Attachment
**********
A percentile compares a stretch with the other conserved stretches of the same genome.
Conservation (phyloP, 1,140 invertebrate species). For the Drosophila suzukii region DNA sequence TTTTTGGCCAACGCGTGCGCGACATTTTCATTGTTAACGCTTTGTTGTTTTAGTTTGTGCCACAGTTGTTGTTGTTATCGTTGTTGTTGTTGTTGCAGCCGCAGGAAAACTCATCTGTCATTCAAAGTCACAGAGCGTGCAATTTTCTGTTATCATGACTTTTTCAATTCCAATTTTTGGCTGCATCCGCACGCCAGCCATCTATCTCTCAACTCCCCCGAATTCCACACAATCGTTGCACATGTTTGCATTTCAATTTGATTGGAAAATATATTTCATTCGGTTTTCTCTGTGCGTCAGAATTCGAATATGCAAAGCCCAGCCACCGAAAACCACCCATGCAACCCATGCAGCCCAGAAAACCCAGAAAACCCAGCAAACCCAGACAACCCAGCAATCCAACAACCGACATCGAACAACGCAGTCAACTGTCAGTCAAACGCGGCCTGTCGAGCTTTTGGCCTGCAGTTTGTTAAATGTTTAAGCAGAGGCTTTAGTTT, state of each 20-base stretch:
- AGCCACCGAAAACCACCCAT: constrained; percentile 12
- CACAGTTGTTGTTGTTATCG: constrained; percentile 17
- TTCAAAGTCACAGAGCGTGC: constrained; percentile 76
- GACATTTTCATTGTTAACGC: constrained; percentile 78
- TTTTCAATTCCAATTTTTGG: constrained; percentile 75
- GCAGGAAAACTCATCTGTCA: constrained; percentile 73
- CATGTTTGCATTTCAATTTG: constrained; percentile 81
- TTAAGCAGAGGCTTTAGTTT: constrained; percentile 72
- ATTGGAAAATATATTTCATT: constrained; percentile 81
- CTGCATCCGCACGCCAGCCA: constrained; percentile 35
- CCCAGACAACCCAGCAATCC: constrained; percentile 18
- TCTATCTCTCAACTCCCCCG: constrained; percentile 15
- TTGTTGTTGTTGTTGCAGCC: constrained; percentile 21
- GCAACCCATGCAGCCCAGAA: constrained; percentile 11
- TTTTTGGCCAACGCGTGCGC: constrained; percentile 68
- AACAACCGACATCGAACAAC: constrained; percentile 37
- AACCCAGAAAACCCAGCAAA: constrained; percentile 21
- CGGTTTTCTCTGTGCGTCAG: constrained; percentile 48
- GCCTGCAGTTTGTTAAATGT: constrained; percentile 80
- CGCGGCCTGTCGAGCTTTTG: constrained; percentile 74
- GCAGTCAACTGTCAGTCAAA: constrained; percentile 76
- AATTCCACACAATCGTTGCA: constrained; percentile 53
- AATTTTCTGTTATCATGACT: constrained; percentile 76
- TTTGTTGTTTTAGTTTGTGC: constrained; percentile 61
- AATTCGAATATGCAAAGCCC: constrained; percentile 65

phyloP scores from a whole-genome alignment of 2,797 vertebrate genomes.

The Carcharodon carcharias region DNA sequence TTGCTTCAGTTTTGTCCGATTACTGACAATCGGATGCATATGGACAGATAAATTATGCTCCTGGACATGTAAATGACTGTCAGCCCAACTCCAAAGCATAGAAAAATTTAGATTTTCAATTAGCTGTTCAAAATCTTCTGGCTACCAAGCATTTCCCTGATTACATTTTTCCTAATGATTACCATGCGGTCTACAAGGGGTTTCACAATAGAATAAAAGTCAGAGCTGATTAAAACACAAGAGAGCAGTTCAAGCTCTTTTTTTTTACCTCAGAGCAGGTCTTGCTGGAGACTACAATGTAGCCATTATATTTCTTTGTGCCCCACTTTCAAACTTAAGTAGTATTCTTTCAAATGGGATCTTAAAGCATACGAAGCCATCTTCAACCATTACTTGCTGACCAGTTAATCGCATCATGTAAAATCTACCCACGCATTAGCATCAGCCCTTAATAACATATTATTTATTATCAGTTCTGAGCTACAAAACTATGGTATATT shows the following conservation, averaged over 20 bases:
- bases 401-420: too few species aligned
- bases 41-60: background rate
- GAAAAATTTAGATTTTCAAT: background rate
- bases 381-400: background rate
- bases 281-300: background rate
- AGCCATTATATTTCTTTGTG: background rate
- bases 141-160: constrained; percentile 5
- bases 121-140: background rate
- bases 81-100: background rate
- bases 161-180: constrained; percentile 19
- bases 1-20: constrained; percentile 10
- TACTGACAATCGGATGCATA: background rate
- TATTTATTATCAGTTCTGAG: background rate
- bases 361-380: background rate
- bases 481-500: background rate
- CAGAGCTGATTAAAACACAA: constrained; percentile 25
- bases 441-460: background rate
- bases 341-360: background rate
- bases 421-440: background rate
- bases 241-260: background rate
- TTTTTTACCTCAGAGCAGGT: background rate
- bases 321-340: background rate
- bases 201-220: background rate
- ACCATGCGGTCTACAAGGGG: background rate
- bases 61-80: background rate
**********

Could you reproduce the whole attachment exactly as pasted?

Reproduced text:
A percentile compares a stretch with the other conserved stretches of the same genome.
Conservation (phyloP, 1,140 invertebrate species). For the Drosophila suzukii region DNA sequence TTTTTGGCCAACGCGTGCGCGACATTTTCATTGTTAACGCTTTGTTGTTTTAGTTTGTGCCACAGTTGTTGTTGTTATCGTTGTTGTTGTTGTTGCAGCCGCAGGAAAACTCATCTGTCATTCAAAGTCACAGAGCGTGCAATTTTCTGTTATCATGACTTTTTCAATTCCAATTTTTGGCTGCATCCGCACGCCAGCCATCTATCTCTCAACTCCCCCGAATTCCACACAATCGTTGCACATGTTTGCATTTCAATTTGATTGGAAAATATATTTCATTCGGTTTTCTCTGTGCGTCAGAATTCGAATATGCAAAGCCCAGCCACCGAAAACCACCCATGCAACCCATGCAGCCCAGAAAACCCAGAAAACCCAGCAAACCCAGACAACCCAGCAATCCAACAACCGACATCGAACAACGCAGTCAACTGTCAGTCAAACGCGGCCTGTCGAGCTTTTGGCCTGCAGTTTGTTAAATGTTTAAGCAGAGGCTTTAGTTT, state of each 20-base stretch:
- AGCCACCGAAAACCACCCAT: constrained; percentile 12
- CACAGTTGTTGTTGTTATCG: constrained; percentile 17
- TTCAAAGTCACAGAGCGTGC: constrained; percentile 76
- GACATTTTCATTGTTAACGC: constrained; percentile 78
- TTTTCAATTCCAATTTTTGG: constrained; percentile 75
- GCAGGAAAACTCATCTGTCA: constrained; percentile 73
- CATGTTTGCATTTCAATTTG: constrained; percentile 81
- TTAAGCAGAGGCTTTAGTTT: constrained; percentile 72
- ATTGGAAAATATATTTCATT: constrained; percentile 81
- CTGCATCCGCACGCCAGCCA: constrained; percentile 35
- CCCAGACAACCCAGCAATCC: constrained; percentile 18
- TCTATCTCTCAACTCCCCCG: constrained; percentile 15
- TTGTTGTTGTTGTTGCAGCC: constrained; percentile 21
- GCAACCCATGCAGCCCAGAA: constrained; percentile 11
- TTTTTGGCCAACGCGTGCGC: constrained; percentile 68
- AACAACCGACATCGAACAAC: constrained; percentile 37
- AACCCAGAAAACCCAGCAAA: constrained; percentile 21
- CGGTTTTCTCTGTGCGTCAG: constrained; percentile 48
- GCCTGCAGTTTGTTAAATGT: constrained; percentile 80
- CGCGGCCTGTCGAGCTTTTG: constrained; percentile 74
- GCAGTCAACTGTCAGTCAAA: constrained; percentile 76
- AATTCCACACAATCGTTGCA: constrained; percentile 53
- AATTTTCTGTTATCATGACT: constrained; percentile 76
- TTTGTTGTTTTAGTTTGTGC: constrained; percentile 61
- AATTCGAATATGCAAAGCCC: constrained; percentile 65

phyloP scores from a whole-genome alignment of 2,797 vertebrate genomes.

The Carcharodon carcharias region DNA sequence TTGCTTCAGTTTTGTCCGATTACTGACAATCGGATGCATATGGACAGATAAATTATGCTCCTGGACATGTAAATGACTGTCAGCCCAACTCCAAAGCATAGAAAAATTTAGATTTTCAATTAGCTGTTCAAAATCTTCTGGCTACCAAGCATTTCCCTGATTACATTTTTCCTAATGATTACCATGCGGTCTACAAGGGGTTTCACAATAGAATAAAAGTCAGAGCTGATTAAAACACAAGAGAGCAGTTCAAGCTCTTTTTTTTTACCTCAGAGCAGGTCTTGCTGGAGACTACAATGTAGCCATTATATTTCTTTGTGCCCCACTTTCAAACTTAAGTAGTATTCTTTCAAATGGGATCTTAAAGCATACGAAGCCATCTTCAACCATTACTTGCTGACCAGTTAATCGCATCATGTAAAATCTACCCACGCATTAGCATCAGCCCTTAATAACATATTATTTATTATCAGTTCTGAGCTACAAAACTATGGTATATT shows the following conservation, averaged over 20 bases:
- bases 401-420: too few species aligned
- bases 41-60: background rate
- GAAAAATTTAGATTTTCAAT: background rate
- bases 381-400: background rate
- bases 281-300: background rate
- AGCCATTATATTTCTTTGTG: background rate
- bases 141-160: constrained; percentile 5
- bases 121-140: background rate
- bases 81-100: background rate
- bases 161-180: constrained; percentile 19
- bases 1-20: constrained; percentile 10
- TACTGACAATCGGATGCATA: background rate
- TATTTATTATCAGTTCTGAG: background rate
- bases 361-380: background rate
- bases 481-500: background rate
- CAGAGCTGATTAAAACACAA: constrained; percentile 25
- bases 441-460: background rate
- bases 341-360: background rate
- bases 421-440: background rate
- bases 241-260: background rate
- TTTTTTACCTCAGAGCAGGT: background rate
- bases 321-340: background rate
- bases 201-220: background rate
- ACCATGCGGTCTACAAGGGG: background rate
- bases 61-80: background rate